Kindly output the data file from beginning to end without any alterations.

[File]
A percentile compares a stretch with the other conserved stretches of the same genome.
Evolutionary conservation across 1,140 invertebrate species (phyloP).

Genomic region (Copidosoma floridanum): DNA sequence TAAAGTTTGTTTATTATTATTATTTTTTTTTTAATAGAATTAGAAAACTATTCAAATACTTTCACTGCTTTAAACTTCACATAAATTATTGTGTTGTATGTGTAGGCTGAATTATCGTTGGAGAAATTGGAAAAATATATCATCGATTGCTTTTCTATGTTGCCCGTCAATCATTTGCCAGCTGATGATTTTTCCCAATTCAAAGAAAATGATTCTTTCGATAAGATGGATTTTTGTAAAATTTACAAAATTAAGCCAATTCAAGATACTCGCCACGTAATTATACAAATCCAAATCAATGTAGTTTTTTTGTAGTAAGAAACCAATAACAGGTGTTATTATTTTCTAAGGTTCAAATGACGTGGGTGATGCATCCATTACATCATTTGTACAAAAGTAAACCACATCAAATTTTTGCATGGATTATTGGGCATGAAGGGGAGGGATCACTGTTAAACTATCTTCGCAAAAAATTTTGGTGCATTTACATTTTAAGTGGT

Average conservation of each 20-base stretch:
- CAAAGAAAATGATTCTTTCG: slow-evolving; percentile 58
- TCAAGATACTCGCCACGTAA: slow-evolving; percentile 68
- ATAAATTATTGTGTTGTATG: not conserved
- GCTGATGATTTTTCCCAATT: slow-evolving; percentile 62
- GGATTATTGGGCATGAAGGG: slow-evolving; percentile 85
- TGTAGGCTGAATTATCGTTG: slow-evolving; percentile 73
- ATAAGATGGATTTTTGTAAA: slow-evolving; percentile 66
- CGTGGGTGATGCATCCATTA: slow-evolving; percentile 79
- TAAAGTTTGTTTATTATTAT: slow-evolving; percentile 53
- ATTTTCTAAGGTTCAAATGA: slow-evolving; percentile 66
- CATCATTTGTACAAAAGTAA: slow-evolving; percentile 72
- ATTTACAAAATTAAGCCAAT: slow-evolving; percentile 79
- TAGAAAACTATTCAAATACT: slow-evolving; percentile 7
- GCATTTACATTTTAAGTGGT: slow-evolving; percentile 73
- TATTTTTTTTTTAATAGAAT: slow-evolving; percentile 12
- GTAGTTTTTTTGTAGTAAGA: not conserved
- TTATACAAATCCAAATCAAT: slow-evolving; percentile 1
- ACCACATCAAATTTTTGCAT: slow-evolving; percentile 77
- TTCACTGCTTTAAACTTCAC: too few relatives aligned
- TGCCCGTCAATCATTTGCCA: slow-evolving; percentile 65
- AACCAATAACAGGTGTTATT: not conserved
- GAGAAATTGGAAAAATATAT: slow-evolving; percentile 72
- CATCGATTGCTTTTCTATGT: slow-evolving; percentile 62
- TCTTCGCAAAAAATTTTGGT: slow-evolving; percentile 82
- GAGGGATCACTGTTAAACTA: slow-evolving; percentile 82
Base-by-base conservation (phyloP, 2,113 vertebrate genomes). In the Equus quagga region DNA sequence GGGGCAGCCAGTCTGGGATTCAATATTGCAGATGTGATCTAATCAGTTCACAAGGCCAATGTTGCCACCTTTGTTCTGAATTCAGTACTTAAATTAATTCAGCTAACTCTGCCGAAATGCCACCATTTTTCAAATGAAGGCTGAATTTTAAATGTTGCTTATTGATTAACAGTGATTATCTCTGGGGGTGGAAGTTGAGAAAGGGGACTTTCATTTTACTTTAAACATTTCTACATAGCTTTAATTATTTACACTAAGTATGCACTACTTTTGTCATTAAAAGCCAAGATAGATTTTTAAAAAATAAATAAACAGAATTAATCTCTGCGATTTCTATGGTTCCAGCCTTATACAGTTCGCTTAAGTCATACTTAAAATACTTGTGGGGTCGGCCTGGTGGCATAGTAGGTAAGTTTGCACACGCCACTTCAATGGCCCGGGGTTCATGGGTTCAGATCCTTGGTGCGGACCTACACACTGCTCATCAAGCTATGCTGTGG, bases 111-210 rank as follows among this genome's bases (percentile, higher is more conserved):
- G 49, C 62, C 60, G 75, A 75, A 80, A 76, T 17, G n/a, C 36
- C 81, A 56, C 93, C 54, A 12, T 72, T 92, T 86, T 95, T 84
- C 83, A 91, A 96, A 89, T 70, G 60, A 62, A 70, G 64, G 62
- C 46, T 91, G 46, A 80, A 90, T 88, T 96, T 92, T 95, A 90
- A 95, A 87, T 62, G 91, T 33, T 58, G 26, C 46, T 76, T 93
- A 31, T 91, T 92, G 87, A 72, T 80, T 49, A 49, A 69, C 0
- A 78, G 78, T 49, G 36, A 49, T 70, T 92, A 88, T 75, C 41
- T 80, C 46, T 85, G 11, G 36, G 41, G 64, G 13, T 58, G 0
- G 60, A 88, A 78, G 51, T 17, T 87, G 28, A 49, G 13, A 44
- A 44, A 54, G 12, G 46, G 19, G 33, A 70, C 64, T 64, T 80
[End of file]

A percentile compares a stretch with the other conserved stretches of the same genome.
Evolutionary conservation across 1,140 invertebrate species (phyloP).

Genomic region (Copidosoma floridanum): DNA sequence TAAAGTTTGTTTATTATTATTATTTTTTTTTTAATAGAATTAGAAAACTATTCAAATACTTTCACTGCTTTAAACTTCACATAAATTATTGTGTTGTATGTGTAGGCTGAATTATCGTTGGAGAAATTGGAAAAATATATCATCGATTGCTTTTCTATGTTGCCCGTCAATCATTTGCCAGCTGATGATTTTTCCCAATTCAAAGAAAATGATTCTTTCGATAAGATGGATTTTTGTAAAATTTACAAAATTAAGCCAATTCAAGATACTCGCCACGTAATTATACAAATCCAAATCAATGTAGTTTTTTTGTAGTAAGAAACCAATAACAGGTGTTATTATTTTCTAAGGTTCAAATGACGTGGGTGATGCATCCATTACATCATTTGTACAAAAGTAAACCACATCAAATTTTTGCATGGATTATTGGGCATGAAGGGGAGGGATCACTGTTAAACTATCTTCGCAAAAAATTTTGGTGCATTTACATTTTAAGTGGT

Average conservation of each 20-base stretch:
- CAAAGAAAATGATTCTTTCG: slow-evolving; percentile 58
- TCAAGATACTCGCCACGTAA: slow-evolving; percentile 68
- ATAAATTATTGTGTTGTATG: not conserved
- GCTGATGATTTTTCCCAATT: slow-evolving; percentile 62
- GGATTATTGGGCATGAAGGG: slow-evolving; percentile 85
- TGTAGGCTGAATTATCGTTG: slow-evolving; percentile 73
- ATAAGATGGATTTTTGTAAA: slow-evolving; percentile 66
- CGTGGGTGATGCATCCATTA: slow-evolving; percentile 79
- TAAAGTTTGTTTATTATTAT: slow-evolving; percentile 53
- ATTTTCTAAGGTTCAAATGA: slow-evolving; percentile 66
- CATCATTTGTACAAAAGTAA: slow-evolving; percentile 72
- ATTTACAAAATTAAGCCAAT: slow-evolving; percentile 79
- TAGAAAACTATTCAAATACT: slow-evolving; percentile 7
- GCATTTACATTTTAAGTGGT: slow-evolving; percentile 73
- TATTTTTTTTTTAATAGAAT: slow-evolving; percentile 12
- GTAGTTTTTTTGTAGTAAGA: not conserved
- TTATACAAATCCAAATCAAT: slow-evolving; percentile 1
- ACCACATCAAATTTTTGCAT: slow-evolving; percentile 77
- TTCACTGCTTTAAACTTCAC: too few relatives aligned
- TGCCCGTCAATCATTTGCCA: slow-evolving; percentile 65
- AACCAATAACAGGTGTTATT: not conserved
- GAGAAATTGGAAAAATATAT: slow-evolving; percentile 72
- CATCGATTGCTTTTCTATGT: slow-evolving; percentile 62
- TCTTCGCAAAAAATTTTGGT: slow-evolving; percentile 82
- GAGGGATCACTGTTAAACTA: slow-evolving; percentile 82
Base-by-base conservation (phyloP, 2,113 vertebrate genomes). In the Equus quagga region DNA sequence GGGGCAGCCAGTCTGGGATTCAATATTGCAGATGTGATCTAATCAGTTCACAAGGCCAATGTTGCCACCTTTGTTCTGAATTCAGTACTTAAATTAATTCAGCTAACTCTGCCGAAATGCCACCATTTTTCAAATGAAGGCTGAATTTTAAATGTTGCTTATTGATTAACAGTGATTATCTCTGGGGGTGGAAGTTGAGAAAGGGGACTTTCATTTTACTTTAAACATTTCTACATAGCTTTAATTATTTACACTAAGTATGCACTACTTTTGTCATTAAAAGCCAAGATAGATTTTTAAAAAATAAATAAACAGAATTAATCTCTGCGATTTCTATGGTTCCAGCCTTATACAGTTCGCTTAAGTCATACTTAAAATACTTGTGGGGTCGGCCTGGTGGCATAGTAGGTAAGTTTGCACACGCCACTTCAATGGCCCGGGGTTCATGGGTTCAGATCCTTGGTGCGGACCTACACACTGCTCATCAAGCTATGCTGTGG, bases 111-210 rank as follows among this genome's bases (percentile, higher is more conserved):
- G 49, C 62, C 60, G 75, A 75, A 80, A 76, T 17, G n/a, C 36
- C 81, A 56, C 93, C 54, A 12, T 72, T 92, T 86, T 95, T 84
- C 83, A 91, A 96, A 89, T 70, G 60, A 62, A 70, G 64, G 62
- C 46, T 91, G 46, A 80, A 90, T 88, T 96, T 92, T 95, A 90
- A 95, A 87, T 62, G 91, T 33, T 58, G 26, C 46, T 76, T 93
- A 31, T 91, T 92, G 87, A 72, T 80, T 49, A 49, A 69, C 0
- A 78, G 78, T 49, G 36, A 49, T 70, T 92, A 88, T 75, C 41
- T 80, C 46, T 85, G 11, G 36, G 41, G 64, G 13, T 58, G 0
- G 60, A 88, A 78, G 51, T 17, T 87, G 28, A 49, G 13, A 44
- A 44, A 54, G 12, G 46, G 19, G 33, A 70, C 64, T 64, T 80